Though this year will likely be painful to watch for Phillies fans, it will be interesting to see how the club tries to develop its talent.
One interesting player to watch may be Miguel Alfredo Gonzalez, the Cuban defector whose ascent to the majors was delayed multiple times by shoulder concerns. Though the question of whether he can last a full season in the majors remains to be answered, the Phillies made an interesting move on the depth chart — Gonzalez is no longer listed in the bullpen, but rather as the fifth starter.
With A.J. Burnett and Kyle Kendrick departing, Gonzalez will get another shot at a starting role this year.
Though no move is impending and the team needs a good return, Cole Hamels is on the trade block, and it wouldn’t be surprising if a team needing an ace ponied up the prospects to acquire him.
All that uncertainty means the Phillies will be looking to cobble together a rotation. If Cliff Lee is healthy, he’s the No. 1 or 2, depending on if Hamels is still around. Jerome Williams is a back-end option with a one year deal in place. David Buchanan seems likely to start the year somewhere in the middle of the rotation.
Last week’s quick-hit trade deadline moves were surprising in a lot of ways. A week after the fact, I’d like to outline some of the differences between our expectations and the actual moves.
The Wild Card and parity
We’ve been hearing a lot about the expanded Wild Card in the last few years. It’s part of Bud Selig’s vision for the league where everyone’s in the chase, supposedly creating more excitement and better attendance.
Another bigger aspect of his plan that’s supposed to fall in right alongside that is parity. As a true salary cap (or perhaps, true-er cap) is in place with giant luxury tax implications, teams are encouraged to be in the same range of spending as others. Revenue sharing creates even more of a redistributive feel.
As far as these things contribute to an equaling of the playing field like that of the NFL, Selig has done the job. The Yankees’ empire appears to be crumbling, a topic Joe tackled in this morning’s post, and teams like the Marlins and Royals are no longer the worst in their divisions. (The Royals are five games above .500, while the Marlins are six games out in the Wild Card race.)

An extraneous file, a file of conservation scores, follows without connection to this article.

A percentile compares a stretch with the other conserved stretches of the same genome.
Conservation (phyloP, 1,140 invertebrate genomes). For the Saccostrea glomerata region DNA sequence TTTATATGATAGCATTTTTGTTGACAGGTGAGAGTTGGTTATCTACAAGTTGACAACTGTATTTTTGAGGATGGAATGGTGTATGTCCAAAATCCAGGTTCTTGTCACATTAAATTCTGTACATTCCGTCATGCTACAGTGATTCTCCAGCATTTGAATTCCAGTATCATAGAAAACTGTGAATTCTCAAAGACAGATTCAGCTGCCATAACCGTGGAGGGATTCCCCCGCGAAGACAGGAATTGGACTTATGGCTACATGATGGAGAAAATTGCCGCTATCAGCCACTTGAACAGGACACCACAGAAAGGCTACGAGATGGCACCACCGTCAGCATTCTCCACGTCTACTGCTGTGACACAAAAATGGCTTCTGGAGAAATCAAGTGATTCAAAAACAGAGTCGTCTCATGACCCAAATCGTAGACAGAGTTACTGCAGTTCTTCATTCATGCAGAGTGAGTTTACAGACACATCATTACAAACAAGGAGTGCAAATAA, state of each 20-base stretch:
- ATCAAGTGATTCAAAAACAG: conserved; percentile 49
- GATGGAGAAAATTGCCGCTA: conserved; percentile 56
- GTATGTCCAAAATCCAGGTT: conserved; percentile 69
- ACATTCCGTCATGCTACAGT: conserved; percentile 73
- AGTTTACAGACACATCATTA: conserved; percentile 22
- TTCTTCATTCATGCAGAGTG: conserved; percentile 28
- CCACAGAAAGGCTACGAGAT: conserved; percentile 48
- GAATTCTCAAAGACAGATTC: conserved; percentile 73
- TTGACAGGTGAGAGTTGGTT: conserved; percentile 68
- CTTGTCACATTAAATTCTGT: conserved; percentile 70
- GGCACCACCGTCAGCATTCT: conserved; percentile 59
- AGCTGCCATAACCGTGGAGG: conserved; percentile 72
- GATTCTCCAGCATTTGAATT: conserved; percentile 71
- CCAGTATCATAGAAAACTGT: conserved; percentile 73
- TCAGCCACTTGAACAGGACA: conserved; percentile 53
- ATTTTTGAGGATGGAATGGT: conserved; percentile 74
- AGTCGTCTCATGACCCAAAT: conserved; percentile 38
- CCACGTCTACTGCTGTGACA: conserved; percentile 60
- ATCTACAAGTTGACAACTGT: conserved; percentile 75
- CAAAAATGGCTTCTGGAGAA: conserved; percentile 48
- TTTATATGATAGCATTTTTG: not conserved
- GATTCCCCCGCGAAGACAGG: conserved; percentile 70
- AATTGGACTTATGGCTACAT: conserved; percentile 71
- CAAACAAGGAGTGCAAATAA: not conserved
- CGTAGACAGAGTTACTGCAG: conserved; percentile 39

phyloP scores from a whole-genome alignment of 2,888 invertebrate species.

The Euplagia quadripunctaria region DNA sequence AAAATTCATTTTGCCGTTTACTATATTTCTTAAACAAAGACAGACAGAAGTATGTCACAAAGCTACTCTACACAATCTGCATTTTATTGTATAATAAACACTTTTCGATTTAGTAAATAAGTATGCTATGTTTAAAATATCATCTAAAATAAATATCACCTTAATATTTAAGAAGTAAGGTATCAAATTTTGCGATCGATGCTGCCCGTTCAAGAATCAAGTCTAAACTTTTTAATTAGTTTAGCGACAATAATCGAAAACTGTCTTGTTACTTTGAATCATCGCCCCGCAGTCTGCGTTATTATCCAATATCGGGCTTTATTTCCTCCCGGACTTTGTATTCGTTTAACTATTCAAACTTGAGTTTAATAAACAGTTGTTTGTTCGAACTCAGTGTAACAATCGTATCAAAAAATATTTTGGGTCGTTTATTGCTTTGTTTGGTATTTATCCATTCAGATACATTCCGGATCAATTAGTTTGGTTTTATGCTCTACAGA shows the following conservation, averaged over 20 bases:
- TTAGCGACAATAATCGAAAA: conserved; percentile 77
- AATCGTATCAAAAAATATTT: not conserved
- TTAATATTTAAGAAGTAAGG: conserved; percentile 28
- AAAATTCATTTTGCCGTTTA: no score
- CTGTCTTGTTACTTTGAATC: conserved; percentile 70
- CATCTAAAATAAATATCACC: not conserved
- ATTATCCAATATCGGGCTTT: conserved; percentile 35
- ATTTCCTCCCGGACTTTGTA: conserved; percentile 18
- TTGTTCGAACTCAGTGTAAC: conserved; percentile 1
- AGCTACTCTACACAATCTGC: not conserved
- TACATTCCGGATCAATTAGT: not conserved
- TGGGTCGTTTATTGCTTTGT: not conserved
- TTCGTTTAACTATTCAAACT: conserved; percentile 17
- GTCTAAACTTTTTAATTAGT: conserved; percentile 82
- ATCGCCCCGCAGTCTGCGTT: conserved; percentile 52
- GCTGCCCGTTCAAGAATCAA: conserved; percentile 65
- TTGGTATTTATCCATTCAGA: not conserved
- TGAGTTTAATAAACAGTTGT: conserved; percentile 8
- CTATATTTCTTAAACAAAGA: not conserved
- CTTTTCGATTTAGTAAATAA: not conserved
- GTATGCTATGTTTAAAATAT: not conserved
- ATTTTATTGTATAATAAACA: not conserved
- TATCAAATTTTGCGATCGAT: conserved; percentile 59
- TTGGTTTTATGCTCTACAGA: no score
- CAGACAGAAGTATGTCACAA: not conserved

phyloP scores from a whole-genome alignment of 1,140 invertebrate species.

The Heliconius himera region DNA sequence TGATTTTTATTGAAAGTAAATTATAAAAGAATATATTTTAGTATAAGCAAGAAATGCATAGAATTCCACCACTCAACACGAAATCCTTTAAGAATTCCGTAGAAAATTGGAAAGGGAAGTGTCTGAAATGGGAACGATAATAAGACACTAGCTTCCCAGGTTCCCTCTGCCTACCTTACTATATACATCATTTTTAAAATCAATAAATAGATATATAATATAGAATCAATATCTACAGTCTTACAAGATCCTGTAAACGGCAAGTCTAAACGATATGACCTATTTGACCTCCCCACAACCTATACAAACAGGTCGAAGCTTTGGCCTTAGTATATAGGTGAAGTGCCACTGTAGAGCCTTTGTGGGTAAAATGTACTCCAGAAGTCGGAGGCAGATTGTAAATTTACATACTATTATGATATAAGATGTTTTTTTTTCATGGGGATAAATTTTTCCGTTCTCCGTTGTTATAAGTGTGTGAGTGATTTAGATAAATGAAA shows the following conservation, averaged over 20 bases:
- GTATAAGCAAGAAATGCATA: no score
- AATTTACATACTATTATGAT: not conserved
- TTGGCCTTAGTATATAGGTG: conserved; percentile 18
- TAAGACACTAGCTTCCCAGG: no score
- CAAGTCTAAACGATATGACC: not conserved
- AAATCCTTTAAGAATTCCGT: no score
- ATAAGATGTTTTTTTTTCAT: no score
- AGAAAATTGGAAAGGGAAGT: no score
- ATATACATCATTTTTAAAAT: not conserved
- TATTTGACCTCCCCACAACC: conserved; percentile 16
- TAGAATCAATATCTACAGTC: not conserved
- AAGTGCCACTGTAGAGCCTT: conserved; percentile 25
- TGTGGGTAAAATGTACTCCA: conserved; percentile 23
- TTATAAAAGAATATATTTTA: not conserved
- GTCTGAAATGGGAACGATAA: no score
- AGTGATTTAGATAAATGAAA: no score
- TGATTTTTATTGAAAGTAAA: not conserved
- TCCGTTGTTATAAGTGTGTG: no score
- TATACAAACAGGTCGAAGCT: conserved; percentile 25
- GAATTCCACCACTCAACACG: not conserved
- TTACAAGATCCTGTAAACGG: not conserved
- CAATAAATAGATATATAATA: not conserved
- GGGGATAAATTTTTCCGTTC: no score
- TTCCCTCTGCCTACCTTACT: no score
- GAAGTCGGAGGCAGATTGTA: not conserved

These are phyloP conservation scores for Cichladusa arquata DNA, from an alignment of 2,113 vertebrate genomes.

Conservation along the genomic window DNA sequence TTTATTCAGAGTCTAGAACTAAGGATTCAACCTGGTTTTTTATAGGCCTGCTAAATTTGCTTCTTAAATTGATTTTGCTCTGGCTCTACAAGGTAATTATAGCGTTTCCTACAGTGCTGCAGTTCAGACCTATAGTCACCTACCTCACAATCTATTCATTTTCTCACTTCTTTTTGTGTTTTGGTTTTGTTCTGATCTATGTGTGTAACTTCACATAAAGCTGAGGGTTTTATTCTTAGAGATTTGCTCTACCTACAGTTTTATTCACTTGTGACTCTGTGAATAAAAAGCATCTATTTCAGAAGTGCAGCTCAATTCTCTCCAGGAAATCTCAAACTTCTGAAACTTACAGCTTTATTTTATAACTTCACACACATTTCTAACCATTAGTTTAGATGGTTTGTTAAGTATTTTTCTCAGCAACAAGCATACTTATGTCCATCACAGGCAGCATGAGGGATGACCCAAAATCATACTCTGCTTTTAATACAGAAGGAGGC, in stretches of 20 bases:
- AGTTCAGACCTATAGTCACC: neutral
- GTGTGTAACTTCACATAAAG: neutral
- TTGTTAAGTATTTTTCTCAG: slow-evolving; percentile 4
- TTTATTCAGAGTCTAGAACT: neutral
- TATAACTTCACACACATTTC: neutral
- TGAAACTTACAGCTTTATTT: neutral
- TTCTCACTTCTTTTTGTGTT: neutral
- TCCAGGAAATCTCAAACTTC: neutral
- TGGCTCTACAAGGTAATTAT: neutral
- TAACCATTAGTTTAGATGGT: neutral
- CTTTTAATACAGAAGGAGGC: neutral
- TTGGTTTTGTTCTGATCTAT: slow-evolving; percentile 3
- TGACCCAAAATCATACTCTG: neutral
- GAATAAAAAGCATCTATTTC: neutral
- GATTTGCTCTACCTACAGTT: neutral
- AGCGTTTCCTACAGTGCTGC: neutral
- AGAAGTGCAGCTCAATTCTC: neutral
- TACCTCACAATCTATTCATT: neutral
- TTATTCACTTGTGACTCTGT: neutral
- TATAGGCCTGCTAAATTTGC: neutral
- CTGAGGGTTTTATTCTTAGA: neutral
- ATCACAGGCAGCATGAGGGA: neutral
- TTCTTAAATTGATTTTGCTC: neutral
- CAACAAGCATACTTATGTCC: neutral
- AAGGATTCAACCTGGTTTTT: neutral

Over the last two weeks, I previewed the division races in the American League. This week I will be covering the National League. Up first is the NL East. We will organize our discussion by current standings.
60-49 | division lead
Following a 2013 season where they fell four games short of a wild card birth and 10 games out of first in the NL East, the Nationals have taken control of a weak NL East.
Washington’s offense has struggled recently. Denard Span has the highest average on the team at .291, and their team BA of .250 is 19th in the league. Also, Bryce Harper spent three months on the DL earlier this season, which certainly hurt their offensive output. However, there are some bright spots. The Nats traded for Asdrubal Cabrera at the deadline, who adds some much-needed power and a decent bat to the lineup (not to mention some flashy fielding). Also, Harper has been been slowly heating up sine his return to the majors, and is now hitting .260 on the season.
Last week, the Houston Astros made history in the worst way by being the first team to not sign the No. 1 overall pick since 1983. It may go down as a historic blunder. The ramifications of not signing Brady Aiken are far-reaching for the organization and a number of its 2014 draftees.
A building plan going to waste
A plan predicated on getting young talent through the draft in high positions that’s not necessarily college talent (those who are generally closer to MLB-ready) depends on timing. Look no further than the Marlins of 1997 and 2003. Two World Series runs were made entirely built on a strategy of using talent that came together at the right time. After winning the championship, they started over due to small-market restrictions.
The Astros already somewhat into their long-term plan, as a chunk of the talent drafted and acquired via trade — Jon Singleton, Jarred Cosart, L.J. Hoes, Domingo Santana and Dallas Keuchel — is already at the major league level. Failing to sign three players, including two of early round potential (one a No. 1 overall) works against the talent-compiling objective.
This year might not be the only aspect of this failure, though. If this year’s performance is any indicator, it appears the Astros might also have whiffed on Mark Appel from last year. His numbers skyrocketed in a bad way this year, as he sits at A+ Lancaster with a 10.80 ERA. The 2013 first round selection has faced a number of injuries, and speculation leads some to say he may have been poorly picked.
This week I’m writing a series on a number of high-profile Cuban players who defected to the MLB, focusing primarily on expectation and payoff, to varying degrees. There is sometimes a tendency to over-hype international players, especially when the comparison is made based on Cuba’s somewhat spotty statistics, but the scouting has been generally solid, and a number of recent signings have worked out for Major League clubs.
Yesterday’s subject, which you can read here, was phenom Yasiel Puig. Monday’s was Jose Abreu.
Today I turn to a man who remains a big question mark: Phillies pitcher Miguel Alfredo Gonzalez.
Miguel Alfredo Gonzalez was more touted than Abreu and Puig, and perhaps about as much as Yoenis Cespedes. He defected from Cuba in 2013 after an unsuccessful attempt in 2012 that left him out of competitive play following the 2011 season.
Last July, reports surfaced saying the Phillies had signed him to a six-year, $60 million deal. It was never confirmed by the organization, and later the terms were released at a much lower 3 years and $12 million. The reason? Concerns over his elbow: